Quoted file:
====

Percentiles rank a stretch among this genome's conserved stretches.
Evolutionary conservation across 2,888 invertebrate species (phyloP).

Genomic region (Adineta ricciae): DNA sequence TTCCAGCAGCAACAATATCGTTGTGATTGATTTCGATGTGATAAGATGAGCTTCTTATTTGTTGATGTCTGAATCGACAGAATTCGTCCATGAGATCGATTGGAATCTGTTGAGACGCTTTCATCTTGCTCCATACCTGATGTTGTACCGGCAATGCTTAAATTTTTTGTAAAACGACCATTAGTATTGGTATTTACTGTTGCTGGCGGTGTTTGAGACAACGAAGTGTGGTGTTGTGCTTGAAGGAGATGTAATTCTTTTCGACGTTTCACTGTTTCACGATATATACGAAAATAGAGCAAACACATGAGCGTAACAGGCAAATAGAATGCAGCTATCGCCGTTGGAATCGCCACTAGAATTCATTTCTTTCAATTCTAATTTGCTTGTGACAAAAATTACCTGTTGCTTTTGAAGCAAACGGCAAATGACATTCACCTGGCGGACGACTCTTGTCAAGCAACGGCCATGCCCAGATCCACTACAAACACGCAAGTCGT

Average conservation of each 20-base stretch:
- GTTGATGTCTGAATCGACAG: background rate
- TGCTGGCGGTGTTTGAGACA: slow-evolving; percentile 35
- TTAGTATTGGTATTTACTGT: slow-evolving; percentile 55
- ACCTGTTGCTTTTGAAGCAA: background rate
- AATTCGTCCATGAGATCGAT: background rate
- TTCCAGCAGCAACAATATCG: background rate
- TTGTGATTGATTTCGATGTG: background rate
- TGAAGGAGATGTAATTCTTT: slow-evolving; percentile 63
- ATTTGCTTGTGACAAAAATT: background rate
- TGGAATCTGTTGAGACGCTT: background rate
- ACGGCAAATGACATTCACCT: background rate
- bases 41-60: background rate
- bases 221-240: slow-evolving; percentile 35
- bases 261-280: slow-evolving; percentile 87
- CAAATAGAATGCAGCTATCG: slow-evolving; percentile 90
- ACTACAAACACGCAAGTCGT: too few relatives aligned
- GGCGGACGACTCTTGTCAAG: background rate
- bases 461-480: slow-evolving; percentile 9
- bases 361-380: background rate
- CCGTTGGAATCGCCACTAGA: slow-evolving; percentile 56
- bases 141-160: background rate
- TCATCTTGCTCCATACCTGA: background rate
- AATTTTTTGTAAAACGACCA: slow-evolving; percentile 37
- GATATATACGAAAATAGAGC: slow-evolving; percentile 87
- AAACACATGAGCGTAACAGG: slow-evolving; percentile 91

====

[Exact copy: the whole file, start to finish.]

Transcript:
Percentiles rank a stretch among this genome's conserved stretches.
Evolutionary conservation across 2,888 invertebrate species (phyloP).

Genomic region (Adineta ricciae): DNA sequence TTCCAGCAGCAACAATATCGTTGTGATTGATTTCGATGTGATAAGATGAGCTTCTTATTTGTTGATGTCTGAATCGACAGAATTCGTCCATGAGATCGATTGGAATCTGTTGAGACGCTTTCATCTTGCTCCATACCTGATGTTGTACCGGCAATGCTTAAATTTTTTGTAAAACGACCATTAGTATTGGTATTTACTGTTGCTGGCGGTGTTTGAGACAACGAAGTGTGGTGTTGTGCTTGAAGGAGATGTAATTCTTTTCGACGTTTCACTGTTTCACGATATATACGAAAATAGAGCAAACACATGAGCGTAACAGGCAAATAGAATGCAGCTATCGCCGTTGGAATCGCCACTAGAATTCATTTCTTTCAATTCTAATTTGCTTGTGACAAAAATTACCTGTTGCTTTTGAAGCAAACGGCAAATGACATTCACCTGGCGGACGACTCTTGTCAAGCAACGGCCATGCCCAGATCCACTACAAACACGCAAGTCGT

Average conservation of each 20-base stretch:
- GTTGATGTCTGAATCGACAG: background rate
- TGCTGGCGGTGTTTGAGACA: slow-evolving; percentile 35
- TTAGTATTGGTATTTACTGT: slow-evolving; percentile 55
- ACCTGTTGCTTTTGAAGCAA: background rate
- AATTCGTCCATGAGATCGAT: background rate
- TTCCAGCAGCAACAATATCG: background rate
- TTGTGATTGATTTCGATGTG: background rate
- TGAAGGAGATGTAATTCTTT: slow-evolving; percentile 63
- ATTTGCTTGTGACAAAAATT: background rate
- TGGAATCTGTTGAGACGCTT: background rate
- ACGGCAAATGACATTCACCT: background rate
- bases 41-60: background rate
- bases 221-240: slow-evolving; percentile 35
- bases 261-280: slow-evolving; percentile 87
- CAAATAGAATGCAGCTATCG: slow-evolving; percentile 90
- ACTACAAACACGCAAGTCGT: too few relatives aligned
- GGCGGACGACTCTTGTCAAG: background rate
- bases 461-480: slow-evolving; percentile 9
- bases 361-380: background rate
- CCGTTGGAATCGCCACTAGA: slow-evolving; percentile 56
- bases 141-160: background rate
- TCATCTTGCTCCATACCTGA: background rate
- AATTTTTTGTAAAACGACCA: slow-evolving; percentile 37
- GATATATACGAAAATAGAGC: slow-evolving; percentile 87
- AAACACATGAGCGTAACAGG: slow-evolving; percentile 91